Tuesday, January 17, 2012

Best Books I Read in 2011

It's time for my annual "Best Books I Read Last Year" list, this time featuring 13 works of poetry, novels, nonfiction and anthology. As usual, these books didn't necessarily come out in 2010; that's just when I read them. This year, you should too. [Click on the picture to find out more about the book.] Happy reading!


Goyette’s imagery is evocative, precise, tangible yet layered with meaning:

I'm beyond biased here because I've got two poems in this anthology of Halifax guerilla poetry, and I like the idea so much I've written a feature about it. But I was genuinely impressed by the quality of work from my town's closet poets:


Rogers elucidates how the failures of "green" or "natural" capitalism are the failings of capitalism itself:

Paradoxically dense and sprawling, but worth the effort. You know when people say, "This is how the world really works!" Well, this is part of it:

It's actually a novel interspersed among reflections on a campaign to ban uranium mining in Nova Scotia. I never quite figured out how they fit together, but the former is engaging and entertaining and the latter is inspirational and thought-provoking:


Rushdie, having accomplished everything a writer could hope for, seems to be just having fun now. And it's a lot of fantastical fun to read too:

This novel was a rollicking fantastic adventure through the idealism of the 60s and the coming of age bestowed by Vietnam. Above all, it had an enormous sense of wonder:

Counter-intuitive to the title, for me these stories resonate with the sad truth of being a grownup:

MacDonald is a natural story teller and he connected all the emotional dots, providing a poignant tale of cultural change, the erosion of old ways and the maturation of young talent and pride:

The lady dialing 911 for love with all the wrong paramedics, the crack-addicted mathematician scoring rock for Robert Oppenheimer, the single condo-dwelling web designer more easily accepting the flaws of his Andalucian woolfhound than those of human companions – all serve Christie well as he masterfully illustrates the interwoven highs and lows of urban isolation:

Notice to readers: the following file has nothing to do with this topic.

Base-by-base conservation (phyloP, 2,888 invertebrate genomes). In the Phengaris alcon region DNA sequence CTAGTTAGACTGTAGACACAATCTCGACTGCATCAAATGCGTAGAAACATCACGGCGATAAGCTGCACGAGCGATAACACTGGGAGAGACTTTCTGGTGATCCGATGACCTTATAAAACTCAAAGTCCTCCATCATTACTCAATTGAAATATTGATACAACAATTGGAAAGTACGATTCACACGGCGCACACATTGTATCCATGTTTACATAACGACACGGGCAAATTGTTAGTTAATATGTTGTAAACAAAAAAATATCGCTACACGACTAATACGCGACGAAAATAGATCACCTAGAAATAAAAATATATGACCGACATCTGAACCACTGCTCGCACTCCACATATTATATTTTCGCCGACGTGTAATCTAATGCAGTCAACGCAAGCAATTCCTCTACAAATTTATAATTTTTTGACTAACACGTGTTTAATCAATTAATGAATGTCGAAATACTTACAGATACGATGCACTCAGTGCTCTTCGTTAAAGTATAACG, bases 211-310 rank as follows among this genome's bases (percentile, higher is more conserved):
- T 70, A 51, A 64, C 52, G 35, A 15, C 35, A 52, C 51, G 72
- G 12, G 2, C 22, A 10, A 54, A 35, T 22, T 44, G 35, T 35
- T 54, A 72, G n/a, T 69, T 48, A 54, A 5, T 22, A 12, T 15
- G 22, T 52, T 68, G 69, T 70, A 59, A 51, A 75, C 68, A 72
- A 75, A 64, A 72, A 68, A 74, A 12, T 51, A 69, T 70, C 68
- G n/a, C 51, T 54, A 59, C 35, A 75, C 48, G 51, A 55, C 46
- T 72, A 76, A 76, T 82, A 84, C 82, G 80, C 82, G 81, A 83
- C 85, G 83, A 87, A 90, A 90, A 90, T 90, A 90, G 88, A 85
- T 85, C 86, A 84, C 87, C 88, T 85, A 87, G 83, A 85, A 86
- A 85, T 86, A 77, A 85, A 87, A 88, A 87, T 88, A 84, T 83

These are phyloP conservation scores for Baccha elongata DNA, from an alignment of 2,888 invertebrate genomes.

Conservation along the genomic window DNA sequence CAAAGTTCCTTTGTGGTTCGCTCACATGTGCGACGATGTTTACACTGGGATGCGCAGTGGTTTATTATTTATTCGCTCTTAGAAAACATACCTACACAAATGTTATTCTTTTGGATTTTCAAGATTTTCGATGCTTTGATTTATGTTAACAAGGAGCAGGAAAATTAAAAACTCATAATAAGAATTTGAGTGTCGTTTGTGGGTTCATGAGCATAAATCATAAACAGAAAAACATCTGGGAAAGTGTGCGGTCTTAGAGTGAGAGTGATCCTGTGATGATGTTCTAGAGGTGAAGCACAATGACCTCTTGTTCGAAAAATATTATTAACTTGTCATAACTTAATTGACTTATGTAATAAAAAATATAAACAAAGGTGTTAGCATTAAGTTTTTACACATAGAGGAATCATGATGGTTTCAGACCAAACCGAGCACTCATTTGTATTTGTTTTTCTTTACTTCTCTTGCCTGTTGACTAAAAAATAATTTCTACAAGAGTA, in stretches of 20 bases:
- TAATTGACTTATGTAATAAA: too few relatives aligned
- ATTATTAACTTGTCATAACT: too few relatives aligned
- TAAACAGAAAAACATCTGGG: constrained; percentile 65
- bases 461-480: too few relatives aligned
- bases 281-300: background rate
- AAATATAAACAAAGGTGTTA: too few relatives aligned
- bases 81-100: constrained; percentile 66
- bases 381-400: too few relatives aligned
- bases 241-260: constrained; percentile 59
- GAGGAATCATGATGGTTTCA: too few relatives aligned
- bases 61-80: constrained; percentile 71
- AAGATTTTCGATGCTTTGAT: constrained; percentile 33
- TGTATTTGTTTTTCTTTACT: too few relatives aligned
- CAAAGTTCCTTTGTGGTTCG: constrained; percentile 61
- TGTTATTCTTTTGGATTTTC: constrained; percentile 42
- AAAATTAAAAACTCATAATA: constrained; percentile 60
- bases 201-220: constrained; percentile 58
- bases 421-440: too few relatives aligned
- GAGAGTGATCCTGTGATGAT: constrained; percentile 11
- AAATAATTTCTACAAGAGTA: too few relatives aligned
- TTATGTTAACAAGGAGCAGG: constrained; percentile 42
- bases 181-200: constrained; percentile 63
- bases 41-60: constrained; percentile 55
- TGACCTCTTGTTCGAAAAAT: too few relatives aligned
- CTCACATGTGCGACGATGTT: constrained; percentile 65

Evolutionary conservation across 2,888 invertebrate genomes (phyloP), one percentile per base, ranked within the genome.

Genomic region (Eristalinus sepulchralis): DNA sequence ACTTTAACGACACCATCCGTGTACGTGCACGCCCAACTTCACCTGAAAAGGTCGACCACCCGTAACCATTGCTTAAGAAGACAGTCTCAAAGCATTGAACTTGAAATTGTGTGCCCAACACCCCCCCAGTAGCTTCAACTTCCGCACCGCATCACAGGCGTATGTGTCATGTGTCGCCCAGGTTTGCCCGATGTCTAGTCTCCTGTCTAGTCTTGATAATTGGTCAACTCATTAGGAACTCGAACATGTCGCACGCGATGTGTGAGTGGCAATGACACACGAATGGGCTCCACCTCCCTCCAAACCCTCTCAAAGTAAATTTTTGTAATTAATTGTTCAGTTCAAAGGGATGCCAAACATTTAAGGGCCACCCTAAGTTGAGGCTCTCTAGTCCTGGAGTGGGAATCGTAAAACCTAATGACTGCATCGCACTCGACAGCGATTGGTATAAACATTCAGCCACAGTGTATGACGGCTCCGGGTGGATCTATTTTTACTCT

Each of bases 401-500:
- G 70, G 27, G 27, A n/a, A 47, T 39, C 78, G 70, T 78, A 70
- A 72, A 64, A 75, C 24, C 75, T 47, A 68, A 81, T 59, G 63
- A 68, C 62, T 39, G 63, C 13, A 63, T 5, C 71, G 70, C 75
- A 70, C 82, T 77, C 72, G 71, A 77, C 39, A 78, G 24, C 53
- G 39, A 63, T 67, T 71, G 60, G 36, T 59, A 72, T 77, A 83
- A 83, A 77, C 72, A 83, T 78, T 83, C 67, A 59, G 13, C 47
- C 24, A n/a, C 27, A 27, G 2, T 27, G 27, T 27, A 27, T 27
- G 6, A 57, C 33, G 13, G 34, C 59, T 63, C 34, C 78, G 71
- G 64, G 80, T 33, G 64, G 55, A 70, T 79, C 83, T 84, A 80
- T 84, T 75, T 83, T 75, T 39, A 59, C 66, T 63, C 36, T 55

Takes you right there, with the protagonists, feeling their fears, anxieties, pain and stress:

This is a good old-fashioned slog that probably wouldn't be published in the modern Canlit scene. It's prose is poetry and it's best scenes are heart-wrenching. In its entirety it is an unforgettable, honest portrait of rural life, its hardship and its absolute dependence on community even when community gets nasty:

Once again I'm totally biased because I have a short story in this one. But once again I was genuinely impressed to find myself in such accomplished company:

Labels: ,

I do love reading other peoples book lists as there are always authors, titles and topics I have never thought of. I shall seek out some of these throughout this year,the one that catches my eye on the first read through is Calum's Garden. I have read a few books about Nova Scotia, my last purchase a book of short stories by Alastair Macleod. Goyette sounds interesting too. There is just is not enough time for words both reading and writing. Oh well life is far from dull.
This comment has been removed by the author.
Alistair MacLeod is a favourite as well - gorgeous writing. But speaking of Nova Scotia books, of course I'd be remiss if I didn't recommend Drive-by Saviours ;-)
Post a Comment

<< Home

This page is powered by Blogger. Isn't yours?